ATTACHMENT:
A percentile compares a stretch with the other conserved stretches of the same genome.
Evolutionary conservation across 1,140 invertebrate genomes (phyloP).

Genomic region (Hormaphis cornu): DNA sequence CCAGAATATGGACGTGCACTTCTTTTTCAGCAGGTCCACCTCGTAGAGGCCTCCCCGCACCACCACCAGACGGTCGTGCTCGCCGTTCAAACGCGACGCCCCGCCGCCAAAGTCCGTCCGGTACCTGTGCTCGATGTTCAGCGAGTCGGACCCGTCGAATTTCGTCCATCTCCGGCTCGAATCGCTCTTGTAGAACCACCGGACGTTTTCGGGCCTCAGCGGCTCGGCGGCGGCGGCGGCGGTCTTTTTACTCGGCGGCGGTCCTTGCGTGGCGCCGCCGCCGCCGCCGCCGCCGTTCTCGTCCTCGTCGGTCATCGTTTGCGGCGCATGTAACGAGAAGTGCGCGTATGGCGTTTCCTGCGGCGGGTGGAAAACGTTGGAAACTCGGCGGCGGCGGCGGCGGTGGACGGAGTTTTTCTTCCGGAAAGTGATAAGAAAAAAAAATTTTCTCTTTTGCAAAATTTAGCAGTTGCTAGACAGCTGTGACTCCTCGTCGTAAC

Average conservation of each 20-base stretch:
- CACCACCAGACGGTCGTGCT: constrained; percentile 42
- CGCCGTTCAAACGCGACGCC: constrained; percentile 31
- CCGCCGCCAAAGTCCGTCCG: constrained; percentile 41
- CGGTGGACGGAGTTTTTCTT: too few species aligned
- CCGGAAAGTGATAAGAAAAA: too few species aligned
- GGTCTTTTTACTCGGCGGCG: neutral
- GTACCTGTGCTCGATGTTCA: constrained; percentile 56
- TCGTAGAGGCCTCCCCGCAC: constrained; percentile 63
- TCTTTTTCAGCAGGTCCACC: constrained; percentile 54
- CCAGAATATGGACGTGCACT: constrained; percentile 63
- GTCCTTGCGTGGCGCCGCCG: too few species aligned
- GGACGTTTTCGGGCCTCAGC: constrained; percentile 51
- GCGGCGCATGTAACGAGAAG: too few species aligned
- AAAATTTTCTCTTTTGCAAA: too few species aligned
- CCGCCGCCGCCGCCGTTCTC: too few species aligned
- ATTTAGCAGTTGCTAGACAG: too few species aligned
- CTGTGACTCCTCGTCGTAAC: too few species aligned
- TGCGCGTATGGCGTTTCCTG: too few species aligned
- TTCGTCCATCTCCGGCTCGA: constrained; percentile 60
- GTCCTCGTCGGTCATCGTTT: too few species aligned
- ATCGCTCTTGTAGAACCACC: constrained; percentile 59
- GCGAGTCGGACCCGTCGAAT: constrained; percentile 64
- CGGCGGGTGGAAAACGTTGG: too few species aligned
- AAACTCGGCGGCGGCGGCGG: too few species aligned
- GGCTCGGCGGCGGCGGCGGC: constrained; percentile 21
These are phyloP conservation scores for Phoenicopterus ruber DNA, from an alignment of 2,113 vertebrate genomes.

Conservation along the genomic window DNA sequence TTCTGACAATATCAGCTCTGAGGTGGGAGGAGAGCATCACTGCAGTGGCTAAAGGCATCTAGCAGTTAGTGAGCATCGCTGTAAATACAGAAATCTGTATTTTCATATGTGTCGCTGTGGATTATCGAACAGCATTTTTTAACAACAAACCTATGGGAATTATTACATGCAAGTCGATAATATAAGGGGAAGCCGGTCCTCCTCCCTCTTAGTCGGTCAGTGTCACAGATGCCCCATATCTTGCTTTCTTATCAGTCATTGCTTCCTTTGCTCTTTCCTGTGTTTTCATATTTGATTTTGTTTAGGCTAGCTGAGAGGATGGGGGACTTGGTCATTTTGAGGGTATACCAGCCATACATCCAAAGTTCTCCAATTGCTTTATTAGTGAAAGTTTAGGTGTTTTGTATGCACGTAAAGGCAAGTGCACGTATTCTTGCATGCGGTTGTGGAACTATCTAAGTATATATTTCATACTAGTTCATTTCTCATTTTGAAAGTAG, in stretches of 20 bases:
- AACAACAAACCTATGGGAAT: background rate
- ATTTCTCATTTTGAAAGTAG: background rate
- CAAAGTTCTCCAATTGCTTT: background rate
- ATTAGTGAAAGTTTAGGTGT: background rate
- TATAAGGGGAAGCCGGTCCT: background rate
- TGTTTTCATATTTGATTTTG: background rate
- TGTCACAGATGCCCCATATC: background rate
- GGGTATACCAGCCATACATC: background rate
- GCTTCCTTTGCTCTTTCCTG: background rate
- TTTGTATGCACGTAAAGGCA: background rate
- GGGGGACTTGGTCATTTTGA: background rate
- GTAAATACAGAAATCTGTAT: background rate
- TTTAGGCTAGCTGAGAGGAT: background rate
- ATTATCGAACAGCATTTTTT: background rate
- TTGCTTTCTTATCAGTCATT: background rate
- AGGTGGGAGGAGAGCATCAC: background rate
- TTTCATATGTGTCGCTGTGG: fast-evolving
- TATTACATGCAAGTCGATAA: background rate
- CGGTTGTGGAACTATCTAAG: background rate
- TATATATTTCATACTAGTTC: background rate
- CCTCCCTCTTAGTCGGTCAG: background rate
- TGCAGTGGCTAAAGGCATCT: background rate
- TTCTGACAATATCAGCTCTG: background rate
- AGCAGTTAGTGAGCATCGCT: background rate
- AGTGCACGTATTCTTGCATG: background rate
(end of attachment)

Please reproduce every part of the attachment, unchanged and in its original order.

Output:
A percentile compares a stretch with the other conserved stretches of the same genome.
Evolutionary conservation across 1,140 invertebrate genomes (phyloP).

Genomic region (Hormaphis cornu): DNA sequence CCAGAATATGGACGTGCACTTCTTTTTCAGCAGGTCCACCTCGTAGAGGCCTCCCCGCACCACCACCAGACGGTCGTGCTCGCCGTTCAAACGCGACGCCCCGCCGCCAAAGTCCGTCCGGTACCTGTGCTCGATGTTCAGCGAGTCGGACCCGTCGAATTTCGTCCATCTCCGGCTCGAATCGCTCTTGTAGAACCACCGGACGTTTTCGGGCCTCAGCGGCTCGGCGGCGGCGGCGGCGGTCTTTTTACTCGGCGGCGGTCCTTGCGTGGCGCCGCCGCCGCCGCCGCCGCCGTTCTCGTCCTCGTCGGTCATCGTTTGCGGCGCATGTAACGAGAAGTGCGCGTATGGCGTTTCCTGCGGCGGGTGGAAAACGTTGGAAACTCGGCGGCGGCGGCGGCGGTGGACGGAGTTTTTCTTCCGGAAAGTGATAAGAAAAAAAAATTTTCTCTTTTGCAAAATTTAGCAGTTGCTAGACAGCTGTGACTCCTCGTCGTAAC

Average conservation of each 20-base stretch:
- CACCACCAGACGGTCGTGCT: constrained; percentile 42
- CGCCGTTCAAACGCGACGCC: constrained; percentile 31
- CCGCCGCCAAAGTCCGTCCG: constrained; percentile 41
- CGGTGGACGGAGTTTTTCTT: too few species aligned
- CCGGAAAGTGATAAGAAAAA: too few species aligned
- GGTCTTTTTACTCGGCGGCG: neutral
- GTACCTGTGCTCGATGTTCA: constrained; percentile 56
- TCGTAGAGGCCTCCCCGCAC: constrained; percentile 63
- TCTTTTTCAGCAGGTCCACC: constrained; percentile 54
- CCAGAATATGGACGTGCACT: constrained; percentile 63
- GTCCTTGCGTGGCGCCGCCG: too few species aligned
- GGACGTTTTCGGGCCTCAGC: constrained; percentile 51
- GCGGCGCATGTAACGAGAAG: too few species aligned
- AAAATTTTCTCTTTTGCAAA: too few species aligned
- CCGCCGCCGCCGCCGTTCTC: too few species aligned
- ATTTAGCAGTTGCTAGACAG: too few species aligned
- CTGTGACTCCTCGTCGTAAC: too few species aligned
- TGCGCGTATGGCGTTTCCTG: too few species aligned
- TTCGTCCATCTCCGGCTCGA: constrained; percentile 60
- GTCCTCGTCGGTCATCGTTT: too few species aligned
- ATCGCTCTTGTAGAACCACC: constrained; percentile 59
- GCGAGTCGGACCCGTCGAAT: constrained; percentile 64
- CGGCGGGTGGAAAACGTTGG: too few species aligned
- AAACTCGGCGGCGGCGGCGG: too few species aligned
- GGCTCGGCGGCGGCGGCGGC: constrained; percentile 21
These are phyloP conservation scores for Phoenicopterus ruber DNA, from an alignment of 2,113 vertebrate genomes.

Conservation along the genomic window DNA sequence TTCTGACAATATCAGCTCTGAGGTGGGAGGAGAGCATCACTGCAGTGGCTAAAGGCATCTAGCAGTTAGTGAGCATCGCTGTAAATACAGAAATCTGTATTTTCATATGTGTCGCTGTGGATTATCGAACAGCATTTTTTAACAACAAACCTATGGGAATTATTACATGCAAGTCGATAATATAAGGGGAAGCCGGTCCTCCTCCCTCTTAGTCGGTCAGTGTCACAGATGCCCCATATCTTGCTTTCTTATCAGTCATTGCTTCCTTTGCTCTTTCCTGTGTTTTCATATTTGATTTTGTTTAGGCTAGCTGAGAGGATGGGGGACTTGGTCATTTTGAGGGTATACCAGCCATACATCCAAAGTTCTCCAATTGCTTTATTAGTGAAAGTTTAGGTGTTTTGTATGCACGTAAAGGCAAGTGCACGTATTCTTGCATGCGGTTGTGGAACTATCTAAGTATATATTTCATACTAGTTCATTTCTCATTTTGAAAGTAG, in stretches of 20 bases:
- AACAACAAACCTATGGGAAT: background rate
- ATTTCTCATTTTGAAAGTAG: background rate
- CAAAGTTCTCCAATTGCTTT: background rate
- ATTAGTGAAAGTTTAGGTGT: background rate
- TATAAGGGGAAGCCGGTCCT: background rate
- TGTTTTCATATTTGATTTTG: background rate
- TGTCACAGATGCCCCATATC: background rate
- GGGTATACCAGCCATACATC: background rate
- GCTTCCTTTGCTCTTTCCTG: background rate
- TTTGTATGCACGTAAAGGCA: background rate
- GGGGGACTTGGTCATTTTGA: background rate
- GTAAATACAGAAATCTGTAT: background rate
- TTTAGGCTAGCTGAGAGGAT: background rate
- ATTATCGAACAGCATTTTTT: background rate
- TTGCTTTCTTATCAGTCATT: background rate
- AGGTGGGAGGAGAGCATCAC: background rate
- TTTCATATGTGTCGCTGTGG: fast-evolving
- TATTACATGCAAGTCGATAA: background rate
- CGGTTGTGGAACTATCTAAG: background rate
- TATATATTTCATACTAGTTC: background rate
- CCTCCCTCTTAGTCGGTCAG: background rate
- TGCAGTGGCTAAAGGCATCT: background rate
- TTCTGACAATATCAGCTCTG: background rate
- AGCAGTTAGTGAGCATCGCT: background rate
- AGTGCACGTATTCTTGCATG: background rate